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Universidade de Aveiro (2015)

Environmental factors, clipping and fire : effects on cerrado (Brazilian savanna) native and invasive grasses

Musso, Carolina

Titre : Environmental factors, clipping and fire : effects on cerrado (Brazilian savanna) native and invasive grasses

Auteur : Musso, Carolina

Université de soutenance : Universidade de Aveiro

Grade : Doctoral Thesis 2015

Contexte
The Brazilian Cerrado houses a hugely diverse biota and is considered a conservation hotspot. One of the greatest threats to the integrity of this ecosystem is introduced African grasses, which can competitively exclude native grasses and cause changes in the microclimate and other disturbances. The Cerrado is a mosaic vegetation that provides different combinations, both spatially and temporally, of conditions that can become natural stressors to the herbaceous vegetation (water, nutrient and light availability). These mosaics are reflected in differences in relationships among native and invasive species, affecting competition and creating situations (place/season) that are more, or less, susceptible to invasion. The present study aimed to identify the different biological responses of native (Aristida recurvata, Aristida setifolia, Axonopus barbigerus, Echinolaena inflexa, Gymnopogon spicatus, Paspalum gardnerianum, Paspalum stellatum, Schizachyrium microstachyum, Schizachyrium sanguineum) and invasive (Melinis minutiflora and Andropogon gayanus) grasses to variations in natural stressors and to disturbance (fire and clipping), in order to understand changes in ecosystem functioning and competition processes between the grasses, and to understand invasion dynamics in this ecosystem. The presence of invasive species proved to affect the ecosystem functioning by increasing soil feeding activity. These differences were no longer observed in the dry season or when fires were frequent, showing that water availability and fire are more detrimental to soil feeding activity than is the vegetation. Laboratory experiments showed that both drought and flood simulated scenarios damaged both species, although the invasive species performed better under all watering conditions and responded better to fertilization. Underlying mechanisms such as the efficiency of photosynthesis and antioxidant mechanisms helped to explain this behavior. The invasive species grew faster and showed less cellular damage and a healthier photosystem, reflected in higher assimilation rates under stress. These differences between the native and invasive species were reduced with clipping, especially in dry soil with no fertilization, where the native species recovered better in relation to the pre-clipping levels. Flooding was as stressful as drought, but the invasive species can bypass this issue by growing an extensive root system, especially in the better-drained soils. Fire is more detrimental than clipping, with a slower recovery, while post-fire temperatures affect the germination of both invasive and native seeds and may be an important factor influencing the persistence of a diverse biota. This approach will finally contribute to the choice of the appropriate management techniques to preserve the Cerrado’s biodiversity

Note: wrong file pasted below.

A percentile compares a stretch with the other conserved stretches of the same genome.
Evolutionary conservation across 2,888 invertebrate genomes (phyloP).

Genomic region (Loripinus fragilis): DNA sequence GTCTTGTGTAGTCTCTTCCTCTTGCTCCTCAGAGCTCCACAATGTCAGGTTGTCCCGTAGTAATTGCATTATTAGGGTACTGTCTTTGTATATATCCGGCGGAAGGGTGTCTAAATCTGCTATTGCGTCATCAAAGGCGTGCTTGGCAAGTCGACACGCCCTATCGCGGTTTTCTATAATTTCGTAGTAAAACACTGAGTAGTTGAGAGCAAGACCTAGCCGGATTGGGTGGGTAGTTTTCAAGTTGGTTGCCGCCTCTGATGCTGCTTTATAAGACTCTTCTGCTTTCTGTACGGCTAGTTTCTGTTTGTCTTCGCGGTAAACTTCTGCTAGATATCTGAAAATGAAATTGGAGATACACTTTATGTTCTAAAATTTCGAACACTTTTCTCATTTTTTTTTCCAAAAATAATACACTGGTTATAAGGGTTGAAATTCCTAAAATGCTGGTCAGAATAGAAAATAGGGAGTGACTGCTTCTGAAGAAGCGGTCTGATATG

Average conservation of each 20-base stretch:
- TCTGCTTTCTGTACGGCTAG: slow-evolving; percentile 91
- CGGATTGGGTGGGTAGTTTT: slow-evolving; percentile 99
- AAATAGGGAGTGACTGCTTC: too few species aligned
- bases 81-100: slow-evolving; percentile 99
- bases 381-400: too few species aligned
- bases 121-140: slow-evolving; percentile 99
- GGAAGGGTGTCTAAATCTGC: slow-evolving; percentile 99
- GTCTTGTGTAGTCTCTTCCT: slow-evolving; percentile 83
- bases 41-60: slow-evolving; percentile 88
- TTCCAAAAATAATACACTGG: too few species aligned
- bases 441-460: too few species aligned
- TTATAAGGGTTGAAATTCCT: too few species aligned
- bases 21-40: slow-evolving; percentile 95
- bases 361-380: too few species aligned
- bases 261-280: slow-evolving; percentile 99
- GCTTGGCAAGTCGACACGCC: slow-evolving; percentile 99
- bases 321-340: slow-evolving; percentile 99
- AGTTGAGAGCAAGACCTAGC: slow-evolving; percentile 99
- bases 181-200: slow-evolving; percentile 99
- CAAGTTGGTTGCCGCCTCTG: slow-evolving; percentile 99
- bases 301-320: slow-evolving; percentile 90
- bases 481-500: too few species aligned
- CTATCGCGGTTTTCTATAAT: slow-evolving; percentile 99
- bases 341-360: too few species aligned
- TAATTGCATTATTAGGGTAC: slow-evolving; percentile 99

Mots clés  : Biologia ; Ecossistemas florestais - Brasil ; Solos florestais ; Incêndios florestais ; Vegetação ; Season ; soil ; fire ; terrestrial ecology ; management of invasive grasses ; seeds

Présentation (RCAAP)

Page publiée le 30 janvier 2016, mise à jour le 12 juin 2017